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J Antibiot (Tokyo). 1995 Aug;48(8):805-10.

Cooperativity between non-polar and ionic forces in the binding of bacterial cell wall analogues by vancomycin in aqueous solution.

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Cambridge Centre for Molecular Recognition, University Chemical Laboratory, England.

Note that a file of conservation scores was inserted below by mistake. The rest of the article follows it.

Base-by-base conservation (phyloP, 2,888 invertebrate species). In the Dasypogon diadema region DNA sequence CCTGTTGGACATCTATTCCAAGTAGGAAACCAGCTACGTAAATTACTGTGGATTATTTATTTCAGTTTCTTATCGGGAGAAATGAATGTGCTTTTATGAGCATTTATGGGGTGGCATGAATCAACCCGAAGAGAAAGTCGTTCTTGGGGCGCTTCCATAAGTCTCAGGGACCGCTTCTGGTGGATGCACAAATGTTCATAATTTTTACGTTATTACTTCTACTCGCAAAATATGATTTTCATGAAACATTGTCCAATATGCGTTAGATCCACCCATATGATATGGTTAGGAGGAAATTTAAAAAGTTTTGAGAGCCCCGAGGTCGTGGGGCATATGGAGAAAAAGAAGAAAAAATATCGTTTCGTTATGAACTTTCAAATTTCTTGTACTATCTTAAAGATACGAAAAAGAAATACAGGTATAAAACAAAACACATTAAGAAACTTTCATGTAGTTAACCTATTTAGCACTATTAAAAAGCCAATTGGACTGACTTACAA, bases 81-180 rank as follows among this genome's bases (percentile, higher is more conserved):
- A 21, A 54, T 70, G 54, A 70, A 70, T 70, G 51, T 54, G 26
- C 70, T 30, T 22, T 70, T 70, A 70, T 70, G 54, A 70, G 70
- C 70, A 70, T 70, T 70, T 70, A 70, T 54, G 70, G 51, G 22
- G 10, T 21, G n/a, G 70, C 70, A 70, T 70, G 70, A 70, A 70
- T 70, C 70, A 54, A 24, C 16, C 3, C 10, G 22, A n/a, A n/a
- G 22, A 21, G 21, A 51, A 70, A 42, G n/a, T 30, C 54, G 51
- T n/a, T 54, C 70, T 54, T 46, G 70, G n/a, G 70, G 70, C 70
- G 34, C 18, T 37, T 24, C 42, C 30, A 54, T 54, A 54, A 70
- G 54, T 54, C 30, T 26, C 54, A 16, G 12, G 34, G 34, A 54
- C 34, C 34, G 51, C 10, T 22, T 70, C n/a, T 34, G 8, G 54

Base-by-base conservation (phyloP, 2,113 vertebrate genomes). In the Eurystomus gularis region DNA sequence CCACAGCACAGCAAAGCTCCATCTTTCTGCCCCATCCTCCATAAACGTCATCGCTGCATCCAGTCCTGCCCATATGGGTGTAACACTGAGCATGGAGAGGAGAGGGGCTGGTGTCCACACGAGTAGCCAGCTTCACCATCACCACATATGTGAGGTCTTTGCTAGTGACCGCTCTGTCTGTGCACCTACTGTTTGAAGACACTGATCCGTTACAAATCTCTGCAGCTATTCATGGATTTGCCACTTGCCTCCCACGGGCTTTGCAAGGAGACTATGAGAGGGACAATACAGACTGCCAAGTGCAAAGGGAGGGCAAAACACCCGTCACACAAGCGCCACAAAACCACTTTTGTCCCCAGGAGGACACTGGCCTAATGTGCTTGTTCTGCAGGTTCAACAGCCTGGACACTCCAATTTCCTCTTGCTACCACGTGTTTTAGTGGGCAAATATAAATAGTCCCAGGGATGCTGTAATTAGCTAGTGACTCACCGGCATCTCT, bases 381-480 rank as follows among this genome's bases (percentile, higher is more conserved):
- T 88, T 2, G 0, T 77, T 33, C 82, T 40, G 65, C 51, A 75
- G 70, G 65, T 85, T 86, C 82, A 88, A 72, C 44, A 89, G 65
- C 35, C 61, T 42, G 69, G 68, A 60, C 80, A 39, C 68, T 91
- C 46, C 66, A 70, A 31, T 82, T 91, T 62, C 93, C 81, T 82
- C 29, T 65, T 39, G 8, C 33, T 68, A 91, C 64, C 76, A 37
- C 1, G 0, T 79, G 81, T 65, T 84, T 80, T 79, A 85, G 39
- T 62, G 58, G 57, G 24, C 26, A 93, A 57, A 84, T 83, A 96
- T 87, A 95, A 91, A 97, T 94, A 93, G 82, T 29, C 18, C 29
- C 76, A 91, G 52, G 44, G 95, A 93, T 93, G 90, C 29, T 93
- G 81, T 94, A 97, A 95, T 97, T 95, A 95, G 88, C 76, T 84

The clinically important glycopeptide antibiotic vancomycin binds to bacterial cell wall peptides of Gram-positive bacteria which terminate in -Lys-D-Ala-D-Ala, thereby inhibiting cell wall synthesis resulting in cell death. We have removed the N-terminal leucine residue of vancomycin by an Edman degradation and acylated the exposed amino group of residue 2 with N-Me-Gly, N-Me-D-Ala, acetyl, butyl, and isohexyl groups to generate novel vancomycin analogues. The binding of vancomycin and these vancomycin analogues to the bacterial cell wall analogue di-N-Ac-L-Lys-D-Ala-D-Ala (DALAA) was studied by NMR techniques and UV spectroscopy. The effects that these structural modifications of the carboxylate binding pocket of vancomycin have on the antibiotic-DALAA recognition process show that a cooperative effect between non-polar and ionic forces appears to be partly responsible for the highly efficient sequestering of the DALAA C-terminal carboxylate from aqueous solution.

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